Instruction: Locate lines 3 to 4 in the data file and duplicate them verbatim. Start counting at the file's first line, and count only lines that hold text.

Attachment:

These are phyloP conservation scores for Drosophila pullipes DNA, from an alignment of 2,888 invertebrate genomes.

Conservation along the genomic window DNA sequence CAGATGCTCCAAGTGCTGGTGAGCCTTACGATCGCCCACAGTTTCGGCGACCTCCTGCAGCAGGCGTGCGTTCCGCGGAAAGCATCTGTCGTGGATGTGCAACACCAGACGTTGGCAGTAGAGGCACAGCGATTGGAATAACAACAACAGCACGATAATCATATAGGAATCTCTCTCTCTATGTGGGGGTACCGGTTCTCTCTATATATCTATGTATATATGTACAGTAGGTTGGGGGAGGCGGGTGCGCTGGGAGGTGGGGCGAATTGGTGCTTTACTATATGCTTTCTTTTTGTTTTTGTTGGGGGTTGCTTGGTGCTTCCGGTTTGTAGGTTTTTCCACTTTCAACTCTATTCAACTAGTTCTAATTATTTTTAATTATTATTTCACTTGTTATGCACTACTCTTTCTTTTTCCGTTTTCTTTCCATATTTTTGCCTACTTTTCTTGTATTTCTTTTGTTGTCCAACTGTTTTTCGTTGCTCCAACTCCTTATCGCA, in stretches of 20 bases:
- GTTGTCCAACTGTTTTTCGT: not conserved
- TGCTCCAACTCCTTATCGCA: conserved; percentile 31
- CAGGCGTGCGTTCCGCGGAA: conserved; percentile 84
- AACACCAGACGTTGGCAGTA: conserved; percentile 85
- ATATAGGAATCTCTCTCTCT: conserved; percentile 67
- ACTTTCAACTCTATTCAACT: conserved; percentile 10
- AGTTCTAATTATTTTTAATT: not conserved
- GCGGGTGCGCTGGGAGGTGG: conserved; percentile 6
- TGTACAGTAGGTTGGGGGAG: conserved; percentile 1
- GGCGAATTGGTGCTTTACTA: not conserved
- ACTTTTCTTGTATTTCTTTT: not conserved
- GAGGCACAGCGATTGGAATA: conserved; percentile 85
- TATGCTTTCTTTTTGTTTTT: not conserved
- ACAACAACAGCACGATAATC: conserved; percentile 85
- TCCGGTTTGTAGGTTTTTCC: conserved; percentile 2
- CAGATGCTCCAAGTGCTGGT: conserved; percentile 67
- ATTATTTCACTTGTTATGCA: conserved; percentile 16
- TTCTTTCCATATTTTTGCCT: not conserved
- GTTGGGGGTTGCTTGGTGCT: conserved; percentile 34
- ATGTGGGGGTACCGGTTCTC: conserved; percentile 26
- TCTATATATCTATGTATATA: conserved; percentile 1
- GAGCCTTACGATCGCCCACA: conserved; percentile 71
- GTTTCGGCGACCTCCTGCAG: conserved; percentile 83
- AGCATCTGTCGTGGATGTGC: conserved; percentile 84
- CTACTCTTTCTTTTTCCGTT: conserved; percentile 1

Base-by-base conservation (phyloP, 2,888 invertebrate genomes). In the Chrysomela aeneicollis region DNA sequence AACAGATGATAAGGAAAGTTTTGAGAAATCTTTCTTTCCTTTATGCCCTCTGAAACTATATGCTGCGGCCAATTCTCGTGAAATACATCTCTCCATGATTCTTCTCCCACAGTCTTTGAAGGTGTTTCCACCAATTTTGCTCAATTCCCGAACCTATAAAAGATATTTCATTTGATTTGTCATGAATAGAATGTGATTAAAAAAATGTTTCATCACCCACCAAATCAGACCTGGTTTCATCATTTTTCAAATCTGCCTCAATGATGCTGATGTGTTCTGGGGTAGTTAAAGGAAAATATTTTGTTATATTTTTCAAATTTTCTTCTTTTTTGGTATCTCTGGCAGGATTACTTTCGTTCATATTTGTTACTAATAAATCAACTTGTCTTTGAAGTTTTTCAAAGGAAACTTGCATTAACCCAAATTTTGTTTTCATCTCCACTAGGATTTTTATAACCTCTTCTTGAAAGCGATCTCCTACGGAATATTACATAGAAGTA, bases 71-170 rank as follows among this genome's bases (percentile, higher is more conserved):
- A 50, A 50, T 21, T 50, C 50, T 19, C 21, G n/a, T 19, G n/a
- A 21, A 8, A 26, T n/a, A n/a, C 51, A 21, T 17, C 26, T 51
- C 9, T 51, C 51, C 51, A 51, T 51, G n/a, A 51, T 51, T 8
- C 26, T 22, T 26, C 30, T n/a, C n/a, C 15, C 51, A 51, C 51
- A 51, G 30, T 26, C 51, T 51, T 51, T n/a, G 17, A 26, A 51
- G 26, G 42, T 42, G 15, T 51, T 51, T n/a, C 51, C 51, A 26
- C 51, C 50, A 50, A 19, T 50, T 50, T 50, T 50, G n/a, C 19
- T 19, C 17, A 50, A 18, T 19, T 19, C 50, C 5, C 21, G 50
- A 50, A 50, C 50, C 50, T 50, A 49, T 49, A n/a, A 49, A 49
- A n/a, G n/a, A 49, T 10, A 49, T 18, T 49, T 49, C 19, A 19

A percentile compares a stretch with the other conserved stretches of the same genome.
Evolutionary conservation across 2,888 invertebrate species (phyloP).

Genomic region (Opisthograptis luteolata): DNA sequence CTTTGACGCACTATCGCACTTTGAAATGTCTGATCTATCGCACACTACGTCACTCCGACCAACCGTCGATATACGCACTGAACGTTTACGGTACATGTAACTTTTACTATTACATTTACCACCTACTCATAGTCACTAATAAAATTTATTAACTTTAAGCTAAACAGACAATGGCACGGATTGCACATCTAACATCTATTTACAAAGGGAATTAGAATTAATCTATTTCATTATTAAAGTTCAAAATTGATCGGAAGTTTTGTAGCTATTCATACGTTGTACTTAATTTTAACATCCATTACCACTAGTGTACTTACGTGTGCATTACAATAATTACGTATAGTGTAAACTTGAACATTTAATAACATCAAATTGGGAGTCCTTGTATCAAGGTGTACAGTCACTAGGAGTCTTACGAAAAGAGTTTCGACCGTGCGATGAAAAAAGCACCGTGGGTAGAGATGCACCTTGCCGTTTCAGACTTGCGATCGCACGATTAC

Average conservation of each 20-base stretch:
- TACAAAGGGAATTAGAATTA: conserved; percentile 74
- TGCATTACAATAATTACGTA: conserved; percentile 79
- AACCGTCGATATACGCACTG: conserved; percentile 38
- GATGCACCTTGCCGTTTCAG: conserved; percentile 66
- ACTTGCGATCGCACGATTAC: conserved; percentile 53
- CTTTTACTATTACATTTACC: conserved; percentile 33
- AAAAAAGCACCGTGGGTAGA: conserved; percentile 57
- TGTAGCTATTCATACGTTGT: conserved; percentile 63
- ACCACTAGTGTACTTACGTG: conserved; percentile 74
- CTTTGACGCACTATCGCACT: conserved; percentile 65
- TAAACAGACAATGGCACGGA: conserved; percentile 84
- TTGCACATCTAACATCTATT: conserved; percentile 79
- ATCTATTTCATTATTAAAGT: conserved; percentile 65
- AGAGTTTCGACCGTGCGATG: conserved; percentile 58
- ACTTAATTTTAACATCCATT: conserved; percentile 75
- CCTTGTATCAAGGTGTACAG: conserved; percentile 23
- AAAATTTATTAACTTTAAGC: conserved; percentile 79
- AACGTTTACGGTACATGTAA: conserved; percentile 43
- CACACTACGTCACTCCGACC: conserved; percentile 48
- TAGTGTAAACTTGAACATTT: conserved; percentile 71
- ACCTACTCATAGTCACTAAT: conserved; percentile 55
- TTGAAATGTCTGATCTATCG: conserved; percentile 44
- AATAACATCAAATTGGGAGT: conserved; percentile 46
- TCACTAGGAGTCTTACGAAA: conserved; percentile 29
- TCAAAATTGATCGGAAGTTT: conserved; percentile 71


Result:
- GTTGTCCAACTGTTTTTCGT: not conserved
- TGCTCCAACTCCTTATCGCA: conserved; percentile 31